Spectra also manages the Iowa Events Center, which includes Wells Fargo Arena, in downtown Des Moines.
With that relationship comes a possibility to share shows or events.
“Those relationships that we have there, we are expanding on those, Hixenbaugh said. “We’re never going to do a 12,000-capacity show. That’s just not who we are and what we do and we get that. But certainly there are family shows, there are some of the smaller concerts and promoters who are doing those that already have relationships in the market or in the state that we certainly look to expand on and drive a little activity over to here.”
The Iowa Arena will be the second in the Corridor behind Cedar Rapids’ U.S. Cellular Center, which was renovated and reopened in 2013 and has 9,000-plus seats.
The Cedar Rapids arena is only about a half-hour’s drive from where Coralville’s is underway.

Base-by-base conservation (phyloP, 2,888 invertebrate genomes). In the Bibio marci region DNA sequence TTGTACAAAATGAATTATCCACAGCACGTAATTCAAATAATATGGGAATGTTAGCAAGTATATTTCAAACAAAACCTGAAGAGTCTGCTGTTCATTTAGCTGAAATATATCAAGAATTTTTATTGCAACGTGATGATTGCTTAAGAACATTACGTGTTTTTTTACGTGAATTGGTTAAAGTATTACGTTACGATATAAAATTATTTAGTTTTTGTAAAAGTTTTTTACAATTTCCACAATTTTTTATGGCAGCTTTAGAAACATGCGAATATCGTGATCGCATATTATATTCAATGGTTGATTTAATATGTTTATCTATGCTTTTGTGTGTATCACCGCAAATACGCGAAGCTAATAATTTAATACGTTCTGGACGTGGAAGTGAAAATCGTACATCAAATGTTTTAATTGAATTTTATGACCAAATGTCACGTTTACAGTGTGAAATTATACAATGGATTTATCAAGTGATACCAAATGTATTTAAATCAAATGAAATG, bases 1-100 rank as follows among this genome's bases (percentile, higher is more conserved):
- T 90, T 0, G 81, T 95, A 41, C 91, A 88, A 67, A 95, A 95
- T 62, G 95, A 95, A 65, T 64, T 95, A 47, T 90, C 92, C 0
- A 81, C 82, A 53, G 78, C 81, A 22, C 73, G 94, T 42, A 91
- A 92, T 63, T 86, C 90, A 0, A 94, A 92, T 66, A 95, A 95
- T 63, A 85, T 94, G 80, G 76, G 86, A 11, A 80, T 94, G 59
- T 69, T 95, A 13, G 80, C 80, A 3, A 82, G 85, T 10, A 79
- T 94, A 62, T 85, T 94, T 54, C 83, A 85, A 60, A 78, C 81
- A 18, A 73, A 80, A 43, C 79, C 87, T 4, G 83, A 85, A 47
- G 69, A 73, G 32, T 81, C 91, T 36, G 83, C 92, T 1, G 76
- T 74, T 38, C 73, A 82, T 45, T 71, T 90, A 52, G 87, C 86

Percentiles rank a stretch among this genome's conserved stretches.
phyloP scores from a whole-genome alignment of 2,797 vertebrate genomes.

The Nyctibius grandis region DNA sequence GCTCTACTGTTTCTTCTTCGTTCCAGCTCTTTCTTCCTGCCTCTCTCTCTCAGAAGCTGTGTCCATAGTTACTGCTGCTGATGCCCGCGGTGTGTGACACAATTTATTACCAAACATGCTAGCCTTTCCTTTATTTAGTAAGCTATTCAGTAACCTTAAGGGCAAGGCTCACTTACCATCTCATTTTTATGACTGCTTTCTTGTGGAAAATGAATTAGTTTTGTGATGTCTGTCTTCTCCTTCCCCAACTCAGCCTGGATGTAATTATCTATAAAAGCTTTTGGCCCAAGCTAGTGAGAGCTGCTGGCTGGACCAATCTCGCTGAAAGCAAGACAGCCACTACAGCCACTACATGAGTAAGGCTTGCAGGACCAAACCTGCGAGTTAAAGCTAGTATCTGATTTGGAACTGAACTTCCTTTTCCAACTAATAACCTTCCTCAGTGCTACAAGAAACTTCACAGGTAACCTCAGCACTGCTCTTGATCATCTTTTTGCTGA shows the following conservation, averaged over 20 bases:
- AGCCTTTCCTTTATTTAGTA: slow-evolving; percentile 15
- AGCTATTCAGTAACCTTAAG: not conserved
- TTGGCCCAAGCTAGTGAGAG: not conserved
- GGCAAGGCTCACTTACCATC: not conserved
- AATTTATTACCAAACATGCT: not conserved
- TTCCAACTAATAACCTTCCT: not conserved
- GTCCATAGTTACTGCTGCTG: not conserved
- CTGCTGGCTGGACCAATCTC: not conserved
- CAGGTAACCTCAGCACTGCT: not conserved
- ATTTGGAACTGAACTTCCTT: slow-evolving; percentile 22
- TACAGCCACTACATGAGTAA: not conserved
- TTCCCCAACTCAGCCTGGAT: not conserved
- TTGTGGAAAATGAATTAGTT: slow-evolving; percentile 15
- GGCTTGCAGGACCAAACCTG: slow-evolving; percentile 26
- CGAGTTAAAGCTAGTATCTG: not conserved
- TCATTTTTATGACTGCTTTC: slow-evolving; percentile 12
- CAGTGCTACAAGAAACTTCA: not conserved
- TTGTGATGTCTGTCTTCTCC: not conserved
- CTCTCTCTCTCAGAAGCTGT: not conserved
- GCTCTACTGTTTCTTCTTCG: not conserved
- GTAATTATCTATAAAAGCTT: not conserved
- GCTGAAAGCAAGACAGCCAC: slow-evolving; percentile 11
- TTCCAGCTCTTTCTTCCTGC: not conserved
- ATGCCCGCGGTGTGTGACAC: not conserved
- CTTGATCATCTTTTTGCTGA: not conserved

“There’s going to be competition. There’s always competition,” Hixenbaugh said — pointing to the Riverside Casino & Golf Resort to the south and the TaxSlayer Center in Moline, Ill., to the east.
“Certainly we want it to be amicable and friendly and understand that there are going to be some events that we’re probably both going to go after. But then there’s an amphitheater over there, and we can’t compete with going outside” at the McGrath Amphitheatre in Cedar Rapids.
Mike Silva, executive director of the U.S. Cellular Center, said Coralville and Cedar Rapids are in the same media market so no concert would play both venues near the same time.
“Our communities, however, are slightly different and each will respond a little better to different genres of musical acts,” Silva said in an email. “It is inevitable that on occasion both arenas will compete for the same shows, and I am hoping that this process will not bid up the price of the acts and impact our patrons with higher ticket prices.”
Iowa Arena project organizers also are hoping to add another aspect similar to what Cedar Rapids has — a minor league hockey team, specifically from the United States Hockey League or the East Coast Hockey League.
The Cedar Rapids RoughRiders, a USHL team, and the city earlier this year agreed to a 15-year lease extension, keeping the team in Cedar Rapids.